A stomach band is a device used during adjustable gastric banding surgery that is wrapped around the stomach to form a ring to shrink the stomach, explains WebMD. The surgery is performed to help overweight individuals lose weight by limiting the stomach's ability to hold certain amounts of food.
Adjustable gastric banding surgery involves a surgeon making incisions in the belly and then placing surgical tools and a camera into the incisions, according to WebMD. Surgeons wrap a stomach band to the upper part of the stomach and attach a thin tube to an access port under the skin. Saline is added with a needle through the access port to tighten the band, which ultimately shrinks the stomach. The procedure is designed to help patients feel full more quickly and eat less.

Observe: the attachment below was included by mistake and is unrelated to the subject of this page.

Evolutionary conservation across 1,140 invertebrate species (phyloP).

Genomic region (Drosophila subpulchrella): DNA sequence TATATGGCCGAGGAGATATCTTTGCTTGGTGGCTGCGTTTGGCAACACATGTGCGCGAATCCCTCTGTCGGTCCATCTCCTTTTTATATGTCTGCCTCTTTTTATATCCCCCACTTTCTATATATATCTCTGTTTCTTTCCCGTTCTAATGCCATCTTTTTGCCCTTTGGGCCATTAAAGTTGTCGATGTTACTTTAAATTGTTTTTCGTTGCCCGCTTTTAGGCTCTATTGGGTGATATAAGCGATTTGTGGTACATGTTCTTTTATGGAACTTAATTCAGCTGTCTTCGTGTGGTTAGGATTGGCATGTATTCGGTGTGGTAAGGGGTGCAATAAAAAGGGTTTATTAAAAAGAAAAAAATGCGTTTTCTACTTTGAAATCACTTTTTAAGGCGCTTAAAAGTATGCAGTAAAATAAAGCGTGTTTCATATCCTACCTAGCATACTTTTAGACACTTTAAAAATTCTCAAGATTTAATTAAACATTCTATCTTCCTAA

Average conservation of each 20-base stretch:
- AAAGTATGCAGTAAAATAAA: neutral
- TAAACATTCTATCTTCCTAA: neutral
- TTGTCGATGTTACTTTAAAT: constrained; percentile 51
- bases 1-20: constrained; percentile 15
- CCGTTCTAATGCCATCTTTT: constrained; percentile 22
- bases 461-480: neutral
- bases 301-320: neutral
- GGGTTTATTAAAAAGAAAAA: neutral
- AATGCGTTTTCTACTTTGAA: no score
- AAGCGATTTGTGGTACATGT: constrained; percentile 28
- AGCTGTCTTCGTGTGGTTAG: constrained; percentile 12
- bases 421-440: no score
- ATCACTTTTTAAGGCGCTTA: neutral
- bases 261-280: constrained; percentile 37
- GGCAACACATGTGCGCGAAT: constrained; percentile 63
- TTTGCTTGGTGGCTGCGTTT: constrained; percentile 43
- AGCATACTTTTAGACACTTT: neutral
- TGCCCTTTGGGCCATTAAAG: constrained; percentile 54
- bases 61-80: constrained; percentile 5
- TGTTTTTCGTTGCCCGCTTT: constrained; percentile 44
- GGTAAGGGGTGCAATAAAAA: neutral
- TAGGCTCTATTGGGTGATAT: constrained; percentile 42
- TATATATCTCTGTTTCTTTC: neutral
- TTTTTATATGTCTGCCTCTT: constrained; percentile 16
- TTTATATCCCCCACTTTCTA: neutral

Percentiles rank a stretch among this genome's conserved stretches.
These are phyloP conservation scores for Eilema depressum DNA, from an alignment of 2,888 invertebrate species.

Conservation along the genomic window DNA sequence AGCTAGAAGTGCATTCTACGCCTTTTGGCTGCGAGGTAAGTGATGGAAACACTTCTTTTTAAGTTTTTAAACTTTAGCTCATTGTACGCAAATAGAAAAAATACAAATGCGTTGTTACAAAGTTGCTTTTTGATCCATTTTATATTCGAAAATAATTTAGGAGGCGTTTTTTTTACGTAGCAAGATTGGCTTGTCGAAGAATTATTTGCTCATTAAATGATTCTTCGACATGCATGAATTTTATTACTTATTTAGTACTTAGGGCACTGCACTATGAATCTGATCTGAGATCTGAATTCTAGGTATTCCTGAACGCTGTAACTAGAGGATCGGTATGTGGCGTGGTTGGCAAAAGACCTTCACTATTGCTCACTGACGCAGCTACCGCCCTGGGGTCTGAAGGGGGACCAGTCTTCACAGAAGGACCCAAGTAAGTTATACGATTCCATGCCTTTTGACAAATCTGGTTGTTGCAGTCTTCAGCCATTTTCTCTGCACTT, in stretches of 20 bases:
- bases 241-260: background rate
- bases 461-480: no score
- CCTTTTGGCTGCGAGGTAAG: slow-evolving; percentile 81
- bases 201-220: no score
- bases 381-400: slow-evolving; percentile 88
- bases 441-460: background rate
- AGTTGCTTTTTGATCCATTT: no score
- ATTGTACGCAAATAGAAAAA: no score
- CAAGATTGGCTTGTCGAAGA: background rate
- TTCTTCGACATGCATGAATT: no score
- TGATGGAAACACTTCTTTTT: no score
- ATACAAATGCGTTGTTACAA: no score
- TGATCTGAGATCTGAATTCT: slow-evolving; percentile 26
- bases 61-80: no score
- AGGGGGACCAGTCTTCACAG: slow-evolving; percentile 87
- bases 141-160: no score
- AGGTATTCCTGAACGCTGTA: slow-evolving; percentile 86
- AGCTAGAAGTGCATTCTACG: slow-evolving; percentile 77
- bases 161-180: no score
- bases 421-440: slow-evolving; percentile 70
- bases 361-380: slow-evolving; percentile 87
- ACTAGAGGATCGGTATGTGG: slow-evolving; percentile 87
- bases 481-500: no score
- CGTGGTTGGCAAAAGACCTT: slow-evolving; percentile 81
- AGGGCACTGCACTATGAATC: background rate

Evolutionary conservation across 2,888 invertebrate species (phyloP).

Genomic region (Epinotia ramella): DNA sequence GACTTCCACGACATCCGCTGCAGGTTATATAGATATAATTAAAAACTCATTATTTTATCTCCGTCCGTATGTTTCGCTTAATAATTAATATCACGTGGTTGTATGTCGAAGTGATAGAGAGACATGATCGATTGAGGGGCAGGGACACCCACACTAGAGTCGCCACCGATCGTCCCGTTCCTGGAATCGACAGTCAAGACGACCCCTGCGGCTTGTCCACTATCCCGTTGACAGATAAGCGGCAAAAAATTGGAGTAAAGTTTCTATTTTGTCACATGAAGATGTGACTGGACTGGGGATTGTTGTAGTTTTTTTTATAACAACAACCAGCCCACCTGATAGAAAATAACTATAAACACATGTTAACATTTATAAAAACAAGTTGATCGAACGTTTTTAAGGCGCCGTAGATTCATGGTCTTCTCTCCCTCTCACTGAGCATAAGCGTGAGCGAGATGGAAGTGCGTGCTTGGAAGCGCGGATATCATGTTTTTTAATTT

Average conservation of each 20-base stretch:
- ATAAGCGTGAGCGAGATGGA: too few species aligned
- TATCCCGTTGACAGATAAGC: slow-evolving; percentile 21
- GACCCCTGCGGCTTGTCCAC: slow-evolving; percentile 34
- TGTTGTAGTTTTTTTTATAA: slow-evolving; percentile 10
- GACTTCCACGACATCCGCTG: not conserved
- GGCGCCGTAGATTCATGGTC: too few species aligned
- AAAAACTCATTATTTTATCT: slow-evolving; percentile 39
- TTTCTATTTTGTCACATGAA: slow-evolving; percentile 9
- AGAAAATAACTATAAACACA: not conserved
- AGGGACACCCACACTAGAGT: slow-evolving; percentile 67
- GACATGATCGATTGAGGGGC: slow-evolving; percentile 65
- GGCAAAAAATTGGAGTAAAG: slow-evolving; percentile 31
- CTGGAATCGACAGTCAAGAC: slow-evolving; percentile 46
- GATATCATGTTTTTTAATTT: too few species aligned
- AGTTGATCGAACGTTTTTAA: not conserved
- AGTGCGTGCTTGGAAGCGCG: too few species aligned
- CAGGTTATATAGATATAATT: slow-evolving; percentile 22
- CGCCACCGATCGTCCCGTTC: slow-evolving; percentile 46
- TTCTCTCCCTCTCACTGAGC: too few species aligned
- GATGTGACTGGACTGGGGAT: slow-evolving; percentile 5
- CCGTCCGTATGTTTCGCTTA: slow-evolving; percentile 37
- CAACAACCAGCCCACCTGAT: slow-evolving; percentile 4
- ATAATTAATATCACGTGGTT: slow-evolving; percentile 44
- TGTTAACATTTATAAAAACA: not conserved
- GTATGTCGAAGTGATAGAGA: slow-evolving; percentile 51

Most patients experience soreness and discomfort after the stomach band is surgically inserted, explains WebMD. The recovery time is approximately four to six weeks. Patients are limited to small amounts of liquid intake the first two weeks after surgery. Solid foods can be slowly added back into the diet, but most patients find that they are limited in the amount of food they can eat because they feel full quickly. People who overeat after surgery often experience nausea, vomiting and abdominal discomfort.